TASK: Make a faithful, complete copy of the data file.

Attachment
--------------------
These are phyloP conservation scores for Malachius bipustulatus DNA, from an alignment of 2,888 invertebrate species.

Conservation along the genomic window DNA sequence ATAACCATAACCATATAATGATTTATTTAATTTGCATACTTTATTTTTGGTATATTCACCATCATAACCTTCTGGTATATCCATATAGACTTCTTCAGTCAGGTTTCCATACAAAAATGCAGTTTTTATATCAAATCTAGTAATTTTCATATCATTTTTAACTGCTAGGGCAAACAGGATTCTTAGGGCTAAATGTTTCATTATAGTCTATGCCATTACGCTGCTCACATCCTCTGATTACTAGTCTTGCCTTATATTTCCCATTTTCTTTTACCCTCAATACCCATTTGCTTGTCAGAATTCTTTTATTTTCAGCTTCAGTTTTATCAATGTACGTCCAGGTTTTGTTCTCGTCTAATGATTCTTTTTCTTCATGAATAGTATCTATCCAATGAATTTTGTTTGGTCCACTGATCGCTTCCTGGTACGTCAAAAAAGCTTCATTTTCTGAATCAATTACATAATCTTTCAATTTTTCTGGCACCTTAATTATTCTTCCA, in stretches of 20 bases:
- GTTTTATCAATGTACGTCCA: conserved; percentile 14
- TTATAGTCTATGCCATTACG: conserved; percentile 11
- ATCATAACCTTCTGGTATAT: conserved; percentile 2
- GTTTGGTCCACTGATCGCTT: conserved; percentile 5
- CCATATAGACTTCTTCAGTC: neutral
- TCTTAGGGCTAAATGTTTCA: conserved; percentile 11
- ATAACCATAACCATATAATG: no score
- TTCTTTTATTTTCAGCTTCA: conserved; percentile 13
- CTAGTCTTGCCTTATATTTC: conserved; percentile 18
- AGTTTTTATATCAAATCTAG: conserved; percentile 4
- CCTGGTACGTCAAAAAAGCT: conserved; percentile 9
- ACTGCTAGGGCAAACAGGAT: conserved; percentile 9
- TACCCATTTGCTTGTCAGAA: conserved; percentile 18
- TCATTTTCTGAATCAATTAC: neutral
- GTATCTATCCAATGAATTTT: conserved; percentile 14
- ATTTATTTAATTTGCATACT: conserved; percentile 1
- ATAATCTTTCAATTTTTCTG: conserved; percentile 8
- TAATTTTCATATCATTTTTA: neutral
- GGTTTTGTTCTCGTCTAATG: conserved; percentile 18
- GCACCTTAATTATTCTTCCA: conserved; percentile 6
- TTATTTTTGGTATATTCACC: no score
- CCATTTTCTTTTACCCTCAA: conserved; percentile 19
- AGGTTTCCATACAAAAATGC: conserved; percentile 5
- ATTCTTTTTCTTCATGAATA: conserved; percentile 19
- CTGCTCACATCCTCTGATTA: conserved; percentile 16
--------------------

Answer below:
These are phyloP conservation scores for Malachius bipustulatus DNA, from an alignment of 2,888 invertebrate species.

Conservation along the genomic window DNA sequence ATAACCATAACCATATAATGATTTATTTAATTTGCATACTTTATTTTTGGTATATTCACCATCATAACCTTCTGGTATATCCATATAGACTTCTTCAGTCAGGTTTCCATACAAAAATGCAGTTTTTATATCAAATCTAGTAATTTTCATATCATTTTTAACTGCTAGGGCAAACAGGATTCTTAGGGCTAAATGTTTCATTATAGTCTATGCCATTACGCTGCTCACATCCTCTGATTACTAGTCTTGCCTTATATTTCCCATTTTCTTTTACCCTCAATACCCATTTGCTTGTCAGAATTCTTTTATTTTCAGCTTCAGTTTTATCAATGTACGTCCAGGTTTTGTTCTCGTCTAATGATTCTTTTTCTTCATGAATAGTATCTATCCAATGAATTTTGTTTGGTCCACTGATCGCTTCCTGGTACGTCAAAAAAGCTTCATTTTCTGAATCAATTACATAATCTTTCAATTTTTCTGGCACCTTAATTATTCTTCCA, in stretches of 20 bases:
- GTTTTATCAATGTACGTCCA: conserved; percentile 14
- TTATAGTCTATGCCATTACG: conserved; percentile 11
- ATCATAACCTTCTGGTATAT: conserved; percentile 2
- GTTTGGTCCACTGATCGCTT: conserved; percentile 5
- CCATATAGACTTCTTCAGTC: neutral
- TCTTAGGGCTAAATGTTTCA: conserved; percentile 11
- ATAACCATAACCATATAATG: no score
- TTCTTTTATTTTCAGCTTCA: conserved; percentile 13
- CTAGTCTTGCCTTATATTTC: conserved; percentile 18
- AGTTTTTATATCAAATCTAG: conserved; percentile 4
- CCTGGTACGTCAAAAAAGCT: conserved; percentile 9
- ACTGCTAGGGCAAACAGGAT: conserved; percentile 9
- TACCCATTTGCTTGTCAGAA: conserved; percentile 18
- TCATTTTCTGAATCAATTAC: neutral
- GTATCTATCCAATGAATTTT: conserved; percentile 14
- ATTTATTTAATTTGCATACT: conserved; percentile 1
- ATAATCTTTCAATTTTTCTG: conserved; percentile 8
- TAATTTTCATATCATTTTTA: neutral
- GGTTTTGTTCTCGTCTAATG: conserved; percentile 18
- GCACCTTAATTATTCTTCCA: conserved; percentile 6
- TTATTTTTGGTATATTCACC: no score
- CCATTTTCTTTTACCCTCAA: conserved; percentile 19
- AGGTTTCCATACAAAAATGC: conserved; percentile 5
- ATTCTTTTTCTTCATGAATA: conserved; percentile 19
- CTGCTCACATCCTCTGATTA: conserved; percentile 16